What Is Energy Quizlet Chemistry?

Energy is a fundamental concept in chemistry that describes the capacity to do work and drive physical or chemical changes. Some key energy concepts covered in chemistry include:

Forms of Energy – Energy can exist in many different forms, such as chemical energy, thermal energy, electromagnetic radiation, nuclear energy, and more. Chemists study how energy is transferred between these different forms.

Energy Transformations – Reactions and chemical changes involve energy transformations, where some forms of energy are converted to others. Exothermic reactions release energy, while endothermic reactions absorb energy.

Thermochemistry – The branch of chemistry concerned with measuring heat changes during chemical reactions and transformations. Enthalpy, entropy, and free energy are important thermodynamic properties.

Chemical Energy – The potential energy stored in the bonds between atoms within molecules. Reactions release this energy when bonds are broken and new bonds form.

Nuclear Energy – The energy stored in the nucleus of an atom and released in nuclear reactions. Radioactive decay releases nuclear energy.

Electromagnetic Energy – Energy associated with electromagnetic radiation, including radio waves, microwaves, infrared, visible light, ultraviolet, x-rays, and gamma rays. Absorption or emission of this energy leads to electronic transitions.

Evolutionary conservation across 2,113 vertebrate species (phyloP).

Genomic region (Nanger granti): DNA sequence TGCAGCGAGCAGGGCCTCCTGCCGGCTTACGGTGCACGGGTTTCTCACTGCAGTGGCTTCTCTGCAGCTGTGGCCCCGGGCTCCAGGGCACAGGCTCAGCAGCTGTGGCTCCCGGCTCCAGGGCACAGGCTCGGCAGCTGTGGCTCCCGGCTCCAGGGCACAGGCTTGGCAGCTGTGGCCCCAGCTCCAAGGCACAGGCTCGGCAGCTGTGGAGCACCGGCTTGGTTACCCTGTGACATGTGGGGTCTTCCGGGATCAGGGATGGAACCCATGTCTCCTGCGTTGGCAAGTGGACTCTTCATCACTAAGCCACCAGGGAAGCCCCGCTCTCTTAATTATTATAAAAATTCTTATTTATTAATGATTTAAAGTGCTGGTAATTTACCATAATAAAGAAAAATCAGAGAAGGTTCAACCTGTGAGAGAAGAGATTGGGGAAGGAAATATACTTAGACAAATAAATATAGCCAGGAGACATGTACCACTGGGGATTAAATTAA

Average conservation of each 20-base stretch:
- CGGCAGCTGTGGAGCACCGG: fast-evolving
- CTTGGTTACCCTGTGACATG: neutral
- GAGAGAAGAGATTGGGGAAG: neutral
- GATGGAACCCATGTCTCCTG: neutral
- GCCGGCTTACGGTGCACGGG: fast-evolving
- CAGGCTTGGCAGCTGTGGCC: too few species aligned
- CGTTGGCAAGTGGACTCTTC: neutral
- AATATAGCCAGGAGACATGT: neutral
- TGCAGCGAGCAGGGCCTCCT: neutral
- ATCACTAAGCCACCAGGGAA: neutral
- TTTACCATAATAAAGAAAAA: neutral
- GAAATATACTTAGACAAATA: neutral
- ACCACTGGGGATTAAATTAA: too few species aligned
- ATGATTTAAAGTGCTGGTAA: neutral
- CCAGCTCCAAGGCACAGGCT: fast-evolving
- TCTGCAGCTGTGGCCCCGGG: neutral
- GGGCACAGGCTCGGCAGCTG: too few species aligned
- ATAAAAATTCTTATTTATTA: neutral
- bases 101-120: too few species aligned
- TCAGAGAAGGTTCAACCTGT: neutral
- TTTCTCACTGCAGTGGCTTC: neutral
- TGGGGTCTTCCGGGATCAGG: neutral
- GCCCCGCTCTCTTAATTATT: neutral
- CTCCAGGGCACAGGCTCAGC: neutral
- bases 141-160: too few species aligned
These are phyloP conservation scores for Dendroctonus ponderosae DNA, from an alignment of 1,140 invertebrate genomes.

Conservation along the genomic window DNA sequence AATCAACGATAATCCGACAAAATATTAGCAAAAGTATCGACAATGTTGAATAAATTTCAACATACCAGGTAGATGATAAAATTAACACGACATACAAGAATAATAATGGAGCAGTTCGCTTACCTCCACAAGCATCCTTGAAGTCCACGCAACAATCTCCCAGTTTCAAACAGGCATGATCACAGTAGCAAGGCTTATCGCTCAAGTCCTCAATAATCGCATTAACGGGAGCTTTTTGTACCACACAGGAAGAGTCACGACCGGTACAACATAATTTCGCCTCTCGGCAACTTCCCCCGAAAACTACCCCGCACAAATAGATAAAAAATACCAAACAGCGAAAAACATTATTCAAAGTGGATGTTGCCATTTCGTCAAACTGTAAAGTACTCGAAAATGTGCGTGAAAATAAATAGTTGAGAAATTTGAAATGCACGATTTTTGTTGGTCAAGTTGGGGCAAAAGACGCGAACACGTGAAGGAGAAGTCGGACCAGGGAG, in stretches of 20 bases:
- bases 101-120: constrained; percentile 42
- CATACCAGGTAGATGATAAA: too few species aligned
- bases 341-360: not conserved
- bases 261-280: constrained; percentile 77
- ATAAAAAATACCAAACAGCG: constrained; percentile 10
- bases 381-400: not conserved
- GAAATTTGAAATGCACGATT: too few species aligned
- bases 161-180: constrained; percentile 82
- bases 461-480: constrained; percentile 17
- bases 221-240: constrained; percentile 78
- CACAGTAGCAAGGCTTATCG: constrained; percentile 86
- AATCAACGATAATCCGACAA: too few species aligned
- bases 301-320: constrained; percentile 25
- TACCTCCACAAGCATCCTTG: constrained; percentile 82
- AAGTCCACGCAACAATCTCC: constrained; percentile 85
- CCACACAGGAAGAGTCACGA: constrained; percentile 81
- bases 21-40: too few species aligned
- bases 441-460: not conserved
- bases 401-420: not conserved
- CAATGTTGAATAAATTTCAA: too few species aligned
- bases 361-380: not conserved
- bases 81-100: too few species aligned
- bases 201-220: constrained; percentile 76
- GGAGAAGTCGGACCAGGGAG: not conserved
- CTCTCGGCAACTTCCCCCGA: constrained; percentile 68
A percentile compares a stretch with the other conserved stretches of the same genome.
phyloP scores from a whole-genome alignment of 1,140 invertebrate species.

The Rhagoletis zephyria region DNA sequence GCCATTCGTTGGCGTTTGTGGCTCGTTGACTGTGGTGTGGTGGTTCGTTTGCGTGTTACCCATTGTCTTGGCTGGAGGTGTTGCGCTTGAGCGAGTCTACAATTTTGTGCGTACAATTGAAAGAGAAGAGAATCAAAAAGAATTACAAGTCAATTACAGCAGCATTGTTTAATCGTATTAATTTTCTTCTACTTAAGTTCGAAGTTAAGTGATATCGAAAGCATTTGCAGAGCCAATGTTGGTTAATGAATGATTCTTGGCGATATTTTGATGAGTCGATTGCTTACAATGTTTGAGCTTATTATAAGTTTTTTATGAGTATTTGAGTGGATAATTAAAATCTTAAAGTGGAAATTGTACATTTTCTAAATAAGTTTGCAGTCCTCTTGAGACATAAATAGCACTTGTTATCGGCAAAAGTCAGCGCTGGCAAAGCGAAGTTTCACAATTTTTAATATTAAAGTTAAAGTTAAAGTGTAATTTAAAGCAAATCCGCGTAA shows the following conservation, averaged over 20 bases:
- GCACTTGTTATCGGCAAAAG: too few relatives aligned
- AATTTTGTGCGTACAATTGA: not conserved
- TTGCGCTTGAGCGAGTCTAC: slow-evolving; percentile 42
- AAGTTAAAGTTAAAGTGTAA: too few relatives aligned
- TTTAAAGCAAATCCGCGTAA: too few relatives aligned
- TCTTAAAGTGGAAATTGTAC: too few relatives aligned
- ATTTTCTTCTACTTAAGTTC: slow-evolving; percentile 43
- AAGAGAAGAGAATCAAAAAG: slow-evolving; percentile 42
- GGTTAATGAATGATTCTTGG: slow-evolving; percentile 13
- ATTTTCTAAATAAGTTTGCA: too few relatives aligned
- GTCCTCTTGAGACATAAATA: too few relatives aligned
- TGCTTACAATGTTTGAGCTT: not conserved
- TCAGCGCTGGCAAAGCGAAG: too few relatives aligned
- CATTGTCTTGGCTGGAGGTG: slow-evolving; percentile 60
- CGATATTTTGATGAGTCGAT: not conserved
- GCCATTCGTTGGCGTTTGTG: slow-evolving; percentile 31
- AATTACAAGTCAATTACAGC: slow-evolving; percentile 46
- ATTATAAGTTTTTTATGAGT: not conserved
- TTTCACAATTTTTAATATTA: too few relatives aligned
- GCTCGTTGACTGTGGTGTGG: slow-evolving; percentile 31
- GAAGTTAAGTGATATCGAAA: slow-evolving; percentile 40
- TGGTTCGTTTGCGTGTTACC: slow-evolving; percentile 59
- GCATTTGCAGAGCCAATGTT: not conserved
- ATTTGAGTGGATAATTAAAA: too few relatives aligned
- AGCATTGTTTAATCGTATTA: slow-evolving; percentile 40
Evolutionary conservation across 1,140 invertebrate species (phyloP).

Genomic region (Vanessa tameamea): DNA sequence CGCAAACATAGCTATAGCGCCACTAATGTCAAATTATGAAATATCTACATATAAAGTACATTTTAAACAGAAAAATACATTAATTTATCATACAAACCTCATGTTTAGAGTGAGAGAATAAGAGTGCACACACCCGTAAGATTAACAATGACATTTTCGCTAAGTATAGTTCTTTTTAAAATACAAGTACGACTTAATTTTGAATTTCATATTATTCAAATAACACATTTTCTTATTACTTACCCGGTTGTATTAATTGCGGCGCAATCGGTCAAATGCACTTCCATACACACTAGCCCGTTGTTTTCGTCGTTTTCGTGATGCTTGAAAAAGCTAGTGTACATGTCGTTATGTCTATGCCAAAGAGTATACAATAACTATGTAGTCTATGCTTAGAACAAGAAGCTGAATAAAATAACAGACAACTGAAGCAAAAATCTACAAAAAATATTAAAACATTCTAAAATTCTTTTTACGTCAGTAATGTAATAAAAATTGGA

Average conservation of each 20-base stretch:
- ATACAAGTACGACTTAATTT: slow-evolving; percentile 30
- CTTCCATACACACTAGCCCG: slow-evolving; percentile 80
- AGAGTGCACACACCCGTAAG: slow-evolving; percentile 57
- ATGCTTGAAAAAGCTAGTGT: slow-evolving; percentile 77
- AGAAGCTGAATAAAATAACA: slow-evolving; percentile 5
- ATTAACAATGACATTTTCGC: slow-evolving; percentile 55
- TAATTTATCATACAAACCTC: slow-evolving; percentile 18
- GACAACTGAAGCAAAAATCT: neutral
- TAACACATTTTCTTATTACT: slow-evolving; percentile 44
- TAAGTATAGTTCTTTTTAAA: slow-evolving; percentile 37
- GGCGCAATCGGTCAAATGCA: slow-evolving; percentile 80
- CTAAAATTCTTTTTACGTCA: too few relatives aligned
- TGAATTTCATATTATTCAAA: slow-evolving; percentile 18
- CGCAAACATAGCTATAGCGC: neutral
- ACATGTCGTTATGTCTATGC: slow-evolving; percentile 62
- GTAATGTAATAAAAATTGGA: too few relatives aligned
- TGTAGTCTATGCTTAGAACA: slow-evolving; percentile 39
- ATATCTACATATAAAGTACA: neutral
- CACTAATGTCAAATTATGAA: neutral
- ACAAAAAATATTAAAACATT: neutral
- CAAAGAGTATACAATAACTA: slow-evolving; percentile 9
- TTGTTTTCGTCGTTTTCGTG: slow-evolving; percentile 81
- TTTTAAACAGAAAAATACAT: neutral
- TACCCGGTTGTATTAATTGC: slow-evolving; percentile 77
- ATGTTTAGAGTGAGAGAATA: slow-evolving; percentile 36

This overview covers the key energy concepts relevant to chemistry that will be explored further throughout this content.

Forms of Energy

Energy comes in many different forms that can be categorized as either potential or kinetic energy. Potential energy is stored energy based on an object’s position or arrangement. For example, a ball held at the top of a ramp has potential energy due to gravity. Kinetic energy is energy of motion that changes depending on an object’s speed and direction. For instance, the same ball rolling down the ramp now has kinetic energy.

Other forms of potential energy include:

  • Chemical energy stored in the bonds between atoms and molecules
  • Nuclear energy from forces holding nuclei together
  • Strained energy stored in elastic materials

Additional forms of kinetic energy include:

  • Radiant energy like light and heat that travels in waves
  • Sound energy from vibrating molecules
  • Motion energy of ocean waves

Energy transforms between potential and kinetic states. For example, chemical energy in gasoline is converted to kinetic energy to move a car. The law of conservation of energy states that the total energy in a closed system remains constant though it may change forms.

Energy Transformations

Energy can be converted from one form to another during chemical reactions and physical changes. The two main types of energy transformations are endothermic and exothermic.

Endothermic reactions absorb heat energy from the surroundings. They require an input of energy to proceed and have a positive change in enthalpy (ΔH). Some examples of endothermic processes are melting, vaporization, thermal decomposition, and chemical reactions like photosynthesis. As heat is absorbed during an endothermic reaction, the temperature of the surroundings decreases.

Exothermic reactions release heat energy to the surroundings. They give off energy as they proceed and have a negative change in enthalpy (ΔH). Some examples of exothermic processes are freezing, condensation, combustion reactions, and explosive chemical reactions. As heat is released in an exothermic reaction, the temperature of the surroundings increases.